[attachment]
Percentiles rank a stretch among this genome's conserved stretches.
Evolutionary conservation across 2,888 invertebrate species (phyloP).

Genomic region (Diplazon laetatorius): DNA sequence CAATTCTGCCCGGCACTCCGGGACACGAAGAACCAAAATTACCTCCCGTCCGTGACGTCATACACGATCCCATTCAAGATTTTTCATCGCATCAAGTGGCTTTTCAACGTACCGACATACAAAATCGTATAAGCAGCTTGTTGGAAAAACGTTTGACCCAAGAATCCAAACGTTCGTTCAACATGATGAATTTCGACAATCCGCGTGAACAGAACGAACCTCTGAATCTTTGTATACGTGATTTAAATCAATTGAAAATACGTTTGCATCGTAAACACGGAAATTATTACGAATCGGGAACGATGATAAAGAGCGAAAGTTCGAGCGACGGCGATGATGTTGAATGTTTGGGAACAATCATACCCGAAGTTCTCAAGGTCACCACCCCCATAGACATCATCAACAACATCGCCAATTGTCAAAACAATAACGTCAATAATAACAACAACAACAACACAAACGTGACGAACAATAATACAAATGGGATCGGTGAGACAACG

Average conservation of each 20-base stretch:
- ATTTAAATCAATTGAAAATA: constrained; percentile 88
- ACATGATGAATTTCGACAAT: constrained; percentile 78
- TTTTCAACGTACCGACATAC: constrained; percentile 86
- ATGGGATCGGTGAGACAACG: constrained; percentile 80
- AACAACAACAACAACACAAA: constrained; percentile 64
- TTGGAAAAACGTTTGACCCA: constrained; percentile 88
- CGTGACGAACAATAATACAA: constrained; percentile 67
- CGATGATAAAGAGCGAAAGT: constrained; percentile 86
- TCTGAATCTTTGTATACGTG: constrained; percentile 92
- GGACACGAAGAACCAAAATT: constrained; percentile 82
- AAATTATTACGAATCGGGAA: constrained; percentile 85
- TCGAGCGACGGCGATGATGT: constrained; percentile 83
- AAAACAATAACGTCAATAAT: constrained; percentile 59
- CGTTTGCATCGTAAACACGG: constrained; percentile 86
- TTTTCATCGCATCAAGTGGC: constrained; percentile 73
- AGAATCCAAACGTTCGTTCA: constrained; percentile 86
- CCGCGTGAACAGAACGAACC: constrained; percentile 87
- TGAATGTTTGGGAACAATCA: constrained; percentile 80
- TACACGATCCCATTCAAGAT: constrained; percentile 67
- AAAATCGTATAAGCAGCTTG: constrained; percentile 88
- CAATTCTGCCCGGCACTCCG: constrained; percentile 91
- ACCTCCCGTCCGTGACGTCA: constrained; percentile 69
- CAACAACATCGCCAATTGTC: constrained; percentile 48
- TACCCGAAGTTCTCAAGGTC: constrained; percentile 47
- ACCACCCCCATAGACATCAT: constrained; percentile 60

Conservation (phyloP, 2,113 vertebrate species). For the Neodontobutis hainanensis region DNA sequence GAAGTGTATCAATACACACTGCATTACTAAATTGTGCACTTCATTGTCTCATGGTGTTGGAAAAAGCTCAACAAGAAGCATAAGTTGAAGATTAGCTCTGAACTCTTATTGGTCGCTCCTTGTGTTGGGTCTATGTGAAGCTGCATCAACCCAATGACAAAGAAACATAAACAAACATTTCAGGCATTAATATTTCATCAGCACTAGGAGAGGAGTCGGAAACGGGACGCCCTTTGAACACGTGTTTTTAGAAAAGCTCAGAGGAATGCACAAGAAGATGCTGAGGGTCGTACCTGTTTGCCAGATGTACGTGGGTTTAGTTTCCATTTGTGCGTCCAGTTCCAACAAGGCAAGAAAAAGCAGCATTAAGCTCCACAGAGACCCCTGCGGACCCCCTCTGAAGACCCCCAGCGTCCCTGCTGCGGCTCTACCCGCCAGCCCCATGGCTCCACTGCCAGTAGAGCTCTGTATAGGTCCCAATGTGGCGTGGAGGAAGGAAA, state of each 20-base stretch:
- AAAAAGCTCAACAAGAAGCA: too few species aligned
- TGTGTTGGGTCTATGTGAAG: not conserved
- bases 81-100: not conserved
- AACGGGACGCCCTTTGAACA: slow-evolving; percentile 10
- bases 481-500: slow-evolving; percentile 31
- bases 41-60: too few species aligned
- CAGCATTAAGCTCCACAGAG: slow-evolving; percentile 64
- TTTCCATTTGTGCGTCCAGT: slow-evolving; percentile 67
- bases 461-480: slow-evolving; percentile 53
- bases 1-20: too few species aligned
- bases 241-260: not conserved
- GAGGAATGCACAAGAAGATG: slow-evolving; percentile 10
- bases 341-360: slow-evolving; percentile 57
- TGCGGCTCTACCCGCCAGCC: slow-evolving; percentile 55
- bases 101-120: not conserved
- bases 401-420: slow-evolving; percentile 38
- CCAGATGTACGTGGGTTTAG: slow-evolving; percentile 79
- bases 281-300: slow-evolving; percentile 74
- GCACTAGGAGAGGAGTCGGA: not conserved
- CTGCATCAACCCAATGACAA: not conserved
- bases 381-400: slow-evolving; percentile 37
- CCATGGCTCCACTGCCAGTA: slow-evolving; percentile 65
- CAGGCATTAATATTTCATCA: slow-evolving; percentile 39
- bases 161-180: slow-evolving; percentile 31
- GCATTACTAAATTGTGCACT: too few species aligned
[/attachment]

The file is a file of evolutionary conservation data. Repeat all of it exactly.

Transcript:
Percentiles rank a stretch among this genome's conserved stretches.
Evolutionary conservation across 2,888 invertebrate species (phyloP).

Genomic region (Diplazon laetatorius): DNA sequence CAATTCTGCCCGGCACTCCGGGACACGAAGAACCAAAATTACCTCCCGTCCGTGACGTCATACACGATCCCATTCAAGATTTTTCATCGCATCAAGTGGCTTTTCAACGTACCGACATACAAAATCGTATAAGCAGCTTGTTGGAAAAACGTTTGACCCAAGAATCCAAACGTTCGTTCAACATGATGAATTTCGACAATCCGCGTGAACAGAACGAACCTCTGAATCTTTGTATACGTGATTTAAATCAATTGAAAATACGTTTGCATCGTAAACACGGAAATTATTACGAATCGGGAACGATGATAAAGAGCGAAAGTTCGAGCGACGGCGATGATGTTGAATGTTTGGGAACAATCATACCCGAAGTTCTCAAGGTCACCACCCCCATAGACATCATCAACAACATCGCCAATTGTCAAAACAATAACGTCAATAATAACAACAACAACAACACAAACGTGACGAACAATAATACAAATGGGATCGGTGAGACAACG

Average conservation of each 20-base stretch:
- ATTTAAATCAATTGAAAATA: constrained; percentile 88
- ACATGATGAATTTCGACAAT: constrained; percentile 78
- TTTTCAACGTACCGACATAC: constrained; percentile 86
- ATGGGATCGGTGAGACAACG: constrained; percentile 80
- AACAACAACAACAACACAAA: constrained; percentile 64
- TTGGAAAAACGTTTGACCCA: constrained; percentile 88
- CGTGACGAACAATAATACAA: constrained; percentile 67
- CGATGATAAAGAGCGAAAGT: constrained; percentile 86
- TCTGAATCTTTGTATACGTG: constrained; percentile 92
- GGACACGAAGAACCAAAATT: constrained; percentile 82
- AAATTATTACGAATCGGGAA: constrained; percentile 85
- TCGAGCGACGGCGATGATGT: constrained; percentile 83
- AAAACAATAACGTCAATAAT: constrained; percentile 59
- CGTTTGCATCGTAAACACGG: constrained; percentile 86
- TTTTCATCGCATCAAGTGGC: constrained; percentile 73
- AGAATCCAAACGTTCGTTCA: constrained; percentile 86
- CCGCGTGAACAGAACGAACC: constrained; percentile 87
- TGAATGTTTGGGAACAATCA: constrained; percentile 80
- TACACGATCCCATTCAAGAT: constrained; percentile 67
- AAAATCGTATAAGCAGCTTG: constrained; percentile 88
- CAATTCTGCCCGGCACTCCG: constrained; percentile 91
- ACCTCCCGTCCGTGACGTCA: constrained; percentile 69
- CAACAACATCGCCAATTGTC: constrained; percentile 48
- TACCCGAAGTTCTCAAGGTC: constrained; percentile 47
- ACCACCCCCATAGACATCAT: constrained; percentile 60

Conservation (phyloP, 2,113 vertebrate species). For the Neodontobutis hainanensis region DNA sequence GAAGTGTATCAATACACACTGCATTACTAAATTGTGCACTTCATTGTCTCATGGTGTTGGAAAAAGCTCAACAAGAAGCATAAGTTGAAGATTAGCTCTGAACTCTTATTGGTCGCTCCTTGTGTTGGGTCTATGTGAAGCTGCATCAACCCAATGACAAAGAAACATAAACAAACATTTCAGGCATTAATATTTCATCAGCACTAGGAGAGGAGTCGGAAACGGGACGCCCTTTGAACACGTGTTTTTAGAAAAGCTCAGAGGAATGCACAAGAAGATGCTGAGGGTCGTACCTGTTTGCCAGATGTACGTGGGTTTAGTTTCCATTTGTGCGTCCAGTTCCAACAAGGCAAGAAAAAGCAGCATTAAGCTCCACAGAGACCCCTGCGGACCCCCTCTGAAGACCCCCAGCGTCCCTGCTGCGGCTCTACCCGCCAGCCCCATGGCTCCACTGCCAGTAGAGCTCTGTATAGGTCCCAATGTGGCGTGGAGGAAGGAAA, state of each 20-base stretch:
- AAAAAGCTCAACAAGAAGCA: too few species aligned
- TGTGTTGGGTCTATGTGAAG: not conserved
- bases 81-100: not conserved
- AACGGGACGCCCTTTGAACA: slow-evolving; percentile 10
- bases 481-500: slow-evolving; percentile 31
- bases 41-60: too few species aligned
- CAGCATTAAGCTCCACAGAG: slow-evolving; percentile 64
- TTTCCATTTGTGCGTCCAGT: slow-evolving; percentile 67
- bases 461-480: slow-evolving; percentile 53
- bases 1-20: too few species aligned
- bases 241-260: not conserved
- GAGGAATGCACAAGAAGATG: slow-evolving; percentile 10
- bases 341-360: slow-evolving; percentile 57
- TGCGGCTCTACCCGCCAGCC: slow-evolving; percentile 55
- bases 101-120: not conserved
- bases 401-420: slow-evolving; percentile 38
- CCAGATGTACGTGGGTTTAG: slow-evolving; percentile 79
- bases 281-300: slow-evolving; percentile 74
- GCACTAGGAGAGGAGTCGGA: not conserved
- CTGCATCAACCCAATGACAA: not conserved
- bases 381-400: slow-evolving; percentile 37
- CCATGGCTCCACTGCCAGTA: slow-evolving; percentile 65
- CAGGCATTAATATTTCATCA: slow-evolving; percentile 39
- bases 161-180: slow-evolving; percentile 31
- GCATTACTAAATTGTGCACT: too few species aligned